Salmon, water, old-growth forests and climate win!
The Obama administration announced today its decision to cancel a Bush era plan that would have harmed salmon, clean water and old-growth forests on 2.6 million acres of public lands in western Oregon.
The Obama administration announced today its decision to cancel a Bush era plan that would have harmed salmon, clean water and old-growth forests on 2.6 million acres of public lands in western Oregon. The highly contentious plan, called the Western Oregon Plan Revision (WOPR), would have increased logging of old growth forests by 400%, harmed threatened salmon spawning streams, healthy old-growth forests, and habitat for rare birds such as the threatened northern spotted owl and marbled murrelet.
The WOPR, a vestige of the Bush administration’s attempts to circumvent laws and unravel protections for public forests under the Northwest Forest Plan, would also have and contributed significantly to global warming through CO2 emissions from logging.
“The highest and best use of these forests are for clean water, wildlife and salmon habitat and carbon sequestration, said Randi Spivak, VP of Government Affairs with the GEOS Institute. “The mature- and old-growth forests in the Pacific Northwest store more carbon per acre than almost any other forest on earth, logging them releases a significant amount of CO2 into the atmosphere.”
According to BLM’s own analysis, compared to letting these old forests grow, logging would release approximately 180 million tons of carbon that is currently stored in these forests. This is equivalent to driving 1 million cars for a period of 132 years or the equivalent of operating a 585 Mw coal-fired plant for 36 years.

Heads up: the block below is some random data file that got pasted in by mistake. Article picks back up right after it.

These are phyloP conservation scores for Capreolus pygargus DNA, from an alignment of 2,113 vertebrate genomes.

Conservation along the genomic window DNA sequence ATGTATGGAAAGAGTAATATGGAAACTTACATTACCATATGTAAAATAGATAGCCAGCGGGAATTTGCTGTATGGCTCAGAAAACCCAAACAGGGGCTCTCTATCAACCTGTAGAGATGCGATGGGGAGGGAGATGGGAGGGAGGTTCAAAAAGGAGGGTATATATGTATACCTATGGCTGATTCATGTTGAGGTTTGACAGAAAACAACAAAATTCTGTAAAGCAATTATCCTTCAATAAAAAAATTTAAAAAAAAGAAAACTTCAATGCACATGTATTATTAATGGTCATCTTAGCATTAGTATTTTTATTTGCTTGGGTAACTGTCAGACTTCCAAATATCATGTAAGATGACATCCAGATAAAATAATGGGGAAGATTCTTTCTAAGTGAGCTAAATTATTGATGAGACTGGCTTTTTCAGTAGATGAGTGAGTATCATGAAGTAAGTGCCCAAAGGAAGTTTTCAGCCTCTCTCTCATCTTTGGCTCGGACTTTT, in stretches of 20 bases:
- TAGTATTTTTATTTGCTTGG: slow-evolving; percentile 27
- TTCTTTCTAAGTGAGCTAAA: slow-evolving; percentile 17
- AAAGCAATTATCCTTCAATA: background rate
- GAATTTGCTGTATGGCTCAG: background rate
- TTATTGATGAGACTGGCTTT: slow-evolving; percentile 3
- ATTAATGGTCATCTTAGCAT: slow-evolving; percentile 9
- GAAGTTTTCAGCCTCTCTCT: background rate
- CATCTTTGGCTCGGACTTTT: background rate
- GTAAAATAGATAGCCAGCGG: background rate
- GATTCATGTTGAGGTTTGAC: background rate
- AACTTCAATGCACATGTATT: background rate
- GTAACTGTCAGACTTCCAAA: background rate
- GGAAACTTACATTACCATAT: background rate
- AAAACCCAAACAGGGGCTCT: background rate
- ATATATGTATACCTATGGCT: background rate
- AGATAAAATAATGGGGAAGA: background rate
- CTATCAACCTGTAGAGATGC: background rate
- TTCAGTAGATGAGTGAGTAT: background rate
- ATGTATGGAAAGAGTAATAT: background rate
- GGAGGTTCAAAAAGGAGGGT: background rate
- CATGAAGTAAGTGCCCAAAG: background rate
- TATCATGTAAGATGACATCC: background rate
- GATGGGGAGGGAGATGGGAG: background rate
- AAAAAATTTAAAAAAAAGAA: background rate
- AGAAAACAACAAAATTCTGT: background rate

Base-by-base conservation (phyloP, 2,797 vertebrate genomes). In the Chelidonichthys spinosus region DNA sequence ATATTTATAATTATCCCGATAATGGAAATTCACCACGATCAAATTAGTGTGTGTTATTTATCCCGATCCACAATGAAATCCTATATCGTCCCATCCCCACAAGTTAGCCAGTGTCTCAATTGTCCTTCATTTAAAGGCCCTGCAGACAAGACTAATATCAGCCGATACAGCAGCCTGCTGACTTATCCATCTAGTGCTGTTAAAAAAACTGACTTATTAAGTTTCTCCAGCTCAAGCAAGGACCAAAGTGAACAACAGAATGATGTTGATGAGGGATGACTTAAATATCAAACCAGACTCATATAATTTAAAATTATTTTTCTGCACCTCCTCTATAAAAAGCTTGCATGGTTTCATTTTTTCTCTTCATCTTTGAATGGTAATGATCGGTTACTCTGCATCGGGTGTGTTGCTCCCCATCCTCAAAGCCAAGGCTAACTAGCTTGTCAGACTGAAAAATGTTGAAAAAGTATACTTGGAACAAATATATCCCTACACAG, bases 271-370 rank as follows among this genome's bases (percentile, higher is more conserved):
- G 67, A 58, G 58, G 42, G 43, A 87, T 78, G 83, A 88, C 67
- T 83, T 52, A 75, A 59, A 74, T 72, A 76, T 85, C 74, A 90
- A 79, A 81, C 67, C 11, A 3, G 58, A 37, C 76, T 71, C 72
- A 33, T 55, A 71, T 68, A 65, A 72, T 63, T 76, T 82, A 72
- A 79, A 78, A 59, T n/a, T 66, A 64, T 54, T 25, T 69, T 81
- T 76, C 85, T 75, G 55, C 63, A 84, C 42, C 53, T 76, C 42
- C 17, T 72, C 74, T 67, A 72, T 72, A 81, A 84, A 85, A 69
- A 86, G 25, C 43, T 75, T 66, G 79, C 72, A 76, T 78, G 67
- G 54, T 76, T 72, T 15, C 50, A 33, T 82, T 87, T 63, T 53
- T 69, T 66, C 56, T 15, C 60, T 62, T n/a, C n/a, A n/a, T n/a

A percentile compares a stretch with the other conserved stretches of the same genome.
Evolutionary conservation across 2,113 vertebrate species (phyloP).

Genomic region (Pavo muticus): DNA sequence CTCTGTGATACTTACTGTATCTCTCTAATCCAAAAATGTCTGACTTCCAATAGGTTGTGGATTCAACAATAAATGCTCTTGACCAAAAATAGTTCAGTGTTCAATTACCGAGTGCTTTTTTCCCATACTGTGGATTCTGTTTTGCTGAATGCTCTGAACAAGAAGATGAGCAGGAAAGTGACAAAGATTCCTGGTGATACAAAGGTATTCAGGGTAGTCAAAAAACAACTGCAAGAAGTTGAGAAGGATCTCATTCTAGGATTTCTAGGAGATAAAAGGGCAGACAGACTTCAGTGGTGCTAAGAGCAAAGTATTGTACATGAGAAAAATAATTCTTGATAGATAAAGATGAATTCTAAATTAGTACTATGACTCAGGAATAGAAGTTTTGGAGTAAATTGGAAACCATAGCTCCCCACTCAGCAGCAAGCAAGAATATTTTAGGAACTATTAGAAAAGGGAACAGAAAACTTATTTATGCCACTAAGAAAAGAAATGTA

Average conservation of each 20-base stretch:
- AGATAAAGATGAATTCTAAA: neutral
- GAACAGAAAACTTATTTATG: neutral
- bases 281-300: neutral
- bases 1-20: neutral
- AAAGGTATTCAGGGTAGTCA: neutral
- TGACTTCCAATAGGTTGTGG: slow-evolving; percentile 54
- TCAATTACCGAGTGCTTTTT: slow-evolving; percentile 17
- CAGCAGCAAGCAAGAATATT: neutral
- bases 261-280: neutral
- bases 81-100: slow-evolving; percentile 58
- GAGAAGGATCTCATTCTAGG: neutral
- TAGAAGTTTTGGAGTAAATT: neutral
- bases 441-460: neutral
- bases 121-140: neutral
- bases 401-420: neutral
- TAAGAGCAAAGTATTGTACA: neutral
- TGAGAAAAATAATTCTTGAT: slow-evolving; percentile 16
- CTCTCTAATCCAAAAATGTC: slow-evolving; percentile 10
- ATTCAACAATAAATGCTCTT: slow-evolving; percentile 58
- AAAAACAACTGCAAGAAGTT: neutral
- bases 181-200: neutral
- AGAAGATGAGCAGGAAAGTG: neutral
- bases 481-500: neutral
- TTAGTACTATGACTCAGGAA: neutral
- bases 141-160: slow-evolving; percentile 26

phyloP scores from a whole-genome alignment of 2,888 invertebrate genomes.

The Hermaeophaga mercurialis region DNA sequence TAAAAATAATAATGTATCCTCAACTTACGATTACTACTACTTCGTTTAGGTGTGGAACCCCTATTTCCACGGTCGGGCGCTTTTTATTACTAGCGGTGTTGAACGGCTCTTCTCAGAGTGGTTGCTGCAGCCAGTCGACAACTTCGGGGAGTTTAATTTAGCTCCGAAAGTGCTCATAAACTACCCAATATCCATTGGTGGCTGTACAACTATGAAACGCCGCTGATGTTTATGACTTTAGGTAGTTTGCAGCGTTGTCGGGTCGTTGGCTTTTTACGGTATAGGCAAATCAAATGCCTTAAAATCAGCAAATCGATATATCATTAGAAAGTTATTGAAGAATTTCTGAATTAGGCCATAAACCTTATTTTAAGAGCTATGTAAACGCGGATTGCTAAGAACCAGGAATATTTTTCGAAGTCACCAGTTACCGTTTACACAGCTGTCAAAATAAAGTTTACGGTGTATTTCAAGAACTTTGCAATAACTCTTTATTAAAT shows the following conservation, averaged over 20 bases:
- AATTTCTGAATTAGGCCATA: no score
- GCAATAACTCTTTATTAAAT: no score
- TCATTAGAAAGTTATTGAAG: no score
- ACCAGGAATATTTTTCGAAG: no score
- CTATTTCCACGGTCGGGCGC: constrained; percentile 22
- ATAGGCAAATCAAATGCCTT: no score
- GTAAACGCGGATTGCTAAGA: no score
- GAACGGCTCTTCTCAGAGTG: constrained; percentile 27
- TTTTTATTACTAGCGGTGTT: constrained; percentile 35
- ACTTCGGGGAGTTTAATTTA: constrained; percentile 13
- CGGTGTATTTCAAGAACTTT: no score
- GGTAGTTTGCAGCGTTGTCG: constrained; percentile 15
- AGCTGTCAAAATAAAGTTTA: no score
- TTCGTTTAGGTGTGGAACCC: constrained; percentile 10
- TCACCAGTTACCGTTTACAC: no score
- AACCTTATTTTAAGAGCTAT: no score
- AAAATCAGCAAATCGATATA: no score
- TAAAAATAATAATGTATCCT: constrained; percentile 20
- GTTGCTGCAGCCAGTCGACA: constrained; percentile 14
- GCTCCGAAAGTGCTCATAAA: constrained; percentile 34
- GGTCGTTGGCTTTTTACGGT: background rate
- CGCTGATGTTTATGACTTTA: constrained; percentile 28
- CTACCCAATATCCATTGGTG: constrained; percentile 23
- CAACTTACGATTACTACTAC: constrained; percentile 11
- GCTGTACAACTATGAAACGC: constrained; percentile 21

Preserving older forests can significantly help mitigate climate change through biological carbon sequestration and storage. The latest study just published by Oregon State University titled, Carbon Dynamics and Potential Land-Based Carbon Storage concludes that, “If forests were managed for maximum carbon sequestration total carbon stocks could theoretically double in the Coast Range, West Cascades, Sierra Nevada, and East Cascades and triple in the Klamath Mountains.”
Dominick DellaSala, Chief Scientist and President of the National Center had this to add – “the Obama administration’s decision to cancel the WOPR puts to rest nearly a decade of failed attempts to rollback Northwest forest protections that included political interference in endangered species recovery plans and scientifically flawed management plans for public lands. We look forward to working with the Obama administration to ensure Northwest forests are managed for clean water, endangered species, old forests, and climate security, as was intended under the Northwest Forest Plan.”
“We think the administration needs to now turn its attention to efforts that protect old forests for climate security while restoring overstocked tree plantations, and restoring fish and wildlife habitat that will generate new jobs in restoration”, said Randi Spivak.
For more information, contact Randi Spivak, GEOS Institute, 310-779-4894 or Dominick DellaSala, 541-482-4459 extention 302.
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